how to best organise a large community "important" books library?

Zenaan Harkness zen at
Fri May 26 23:11:46 PDT 2017

On Sat, May 27, 2017 at 01:23:41PM +1000, James A. Donald wrote:
> On 2017-05-17 17:08, Zenaan Harkness wrote:
> >Has anyone done anything like this, and if so, how did you solve it?
> >
> >(Medium term, the problem begs for a git-like addressed, git-like P2P
> >addressable/verifiable "content management" solution; e.g. if I have
> >a random collection of say 10K books, it would be nice to be able to
> >say something like:
> >   git library init
> >
> >   # add my books:
> >   git add .
> >   git commit
> >
> >   git library sort categories
> >   git library add index1 # create an "indexing" branch
> >   git commit
> >
> >   # add some upstream/p2p libraries for indexing/search/federation:
> >   git library index add upstream:uni.berkely
> >   git library p2p   add i2p.tunnel:myfriend.SHA
> >   git library full-index pull myfriend.SHA
> >   git library math-index pull myfriend.SHA
> >   git library book:SHA   pull myfriend.SHA
> This is the problem of clustering in groups of enormously high dimension, which is a well studied problem in AI.
> Take each substring of six words or less, that does not contain a full stop internally.  The substring may contain a
> start of sentence marker at the beginning, and or an end of sentence marker at the end.
> Each substring constitutes a vector in a space of enormously high dimension, the space of all possible strings of
> moderate length.
> Each such vector is randomly but deterministically mapped to a mere hundred or so dimensions, to a space of moderately
> high dimension, by randomly giving each coordinate the value of plus one, minus one, or zero.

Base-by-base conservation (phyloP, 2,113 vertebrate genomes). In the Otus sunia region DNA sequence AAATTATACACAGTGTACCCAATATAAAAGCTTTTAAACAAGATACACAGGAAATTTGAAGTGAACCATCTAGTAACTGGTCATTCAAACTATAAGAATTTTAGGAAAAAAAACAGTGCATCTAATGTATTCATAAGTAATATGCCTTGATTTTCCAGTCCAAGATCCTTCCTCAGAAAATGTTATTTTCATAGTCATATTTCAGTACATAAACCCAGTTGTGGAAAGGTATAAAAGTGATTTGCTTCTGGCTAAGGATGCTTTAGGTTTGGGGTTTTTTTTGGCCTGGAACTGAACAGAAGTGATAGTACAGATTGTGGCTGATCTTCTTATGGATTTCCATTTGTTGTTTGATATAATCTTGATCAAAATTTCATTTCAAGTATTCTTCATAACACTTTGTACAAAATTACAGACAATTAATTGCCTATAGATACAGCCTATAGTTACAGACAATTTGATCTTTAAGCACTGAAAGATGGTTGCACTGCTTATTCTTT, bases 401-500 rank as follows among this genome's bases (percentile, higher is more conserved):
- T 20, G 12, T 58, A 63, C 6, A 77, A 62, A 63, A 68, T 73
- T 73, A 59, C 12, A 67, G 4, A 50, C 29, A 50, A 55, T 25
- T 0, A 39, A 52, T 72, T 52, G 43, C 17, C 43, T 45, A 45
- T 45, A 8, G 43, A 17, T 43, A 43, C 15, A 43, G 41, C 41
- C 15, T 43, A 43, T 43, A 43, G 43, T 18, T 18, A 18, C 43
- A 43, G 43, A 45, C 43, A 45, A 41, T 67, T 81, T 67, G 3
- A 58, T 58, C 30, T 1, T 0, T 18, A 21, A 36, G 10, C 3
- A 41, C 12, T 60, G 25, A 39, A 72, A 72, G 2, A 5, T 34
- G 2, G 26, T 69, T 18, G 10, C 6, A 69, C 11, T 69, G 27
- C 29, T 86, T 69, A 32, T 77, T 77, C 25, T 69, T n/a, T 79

> Two identical substrings in two separate documents will be mapped to the same vector in the space of moderate
> dimension.
> Each document is then given a position in the space of moderately high dimension by summing all the vectors, and then
> normalizing the resulting vector to length one.
> Thus each document is assigned a position on the hypersphere in the space of moderately high dimension.
> If two different documents contain some identical substrings, will tend to be closer together.
> We then assign a document to its closest group of documents, and the closest subgroup within that group, and the
> closest sub sub group.

Interesting. Algorithmic auto-categorizing. Sounds like it has
potential to create at least one useful index.

The main bit I don't like about Library of Congress, Dewey and other
"physical library" categorization schemes is that they are evidently
"optimized" for physical storage, and so they arbitrarily group
categories which are not directly related.

But even related categories might as well be "different categories"
in the digital world - an extra folder/dir is relatively inexpensive
compared with "another physical [sub-]shelf and labelling which we
want to be relatively stable --in physical space-- over time, in
order to minimize shuffling/ reorganizing of the physical storage of
books (/maps /etc)".

Categories (and sub-, sub-sub- etc) are definitely useful to folks,
and ACM, some maths journals group etc, have typically created
4-levels of categories + sub categories --just for their field--.

Again, we have no physical limits in virtual categorization space,
and to top it off, with something git-like we can have as many
categorizations (directory hierarchies) as people find useful - so
some auto-algo thing as you suggest, LOC, Dewey, and "no useful
sub-category excluded" might all be wanted by different people - so
a content item exists, and is GUID addressed, and then one or more
indexes/ folder hierarchies overlay on top of this. And indeed one
content item such as a book may well be appropriately included in
more than one category/ s-category/ ss-category/ sss-category, --in
a single chosen hiearchy--, in any particular library.

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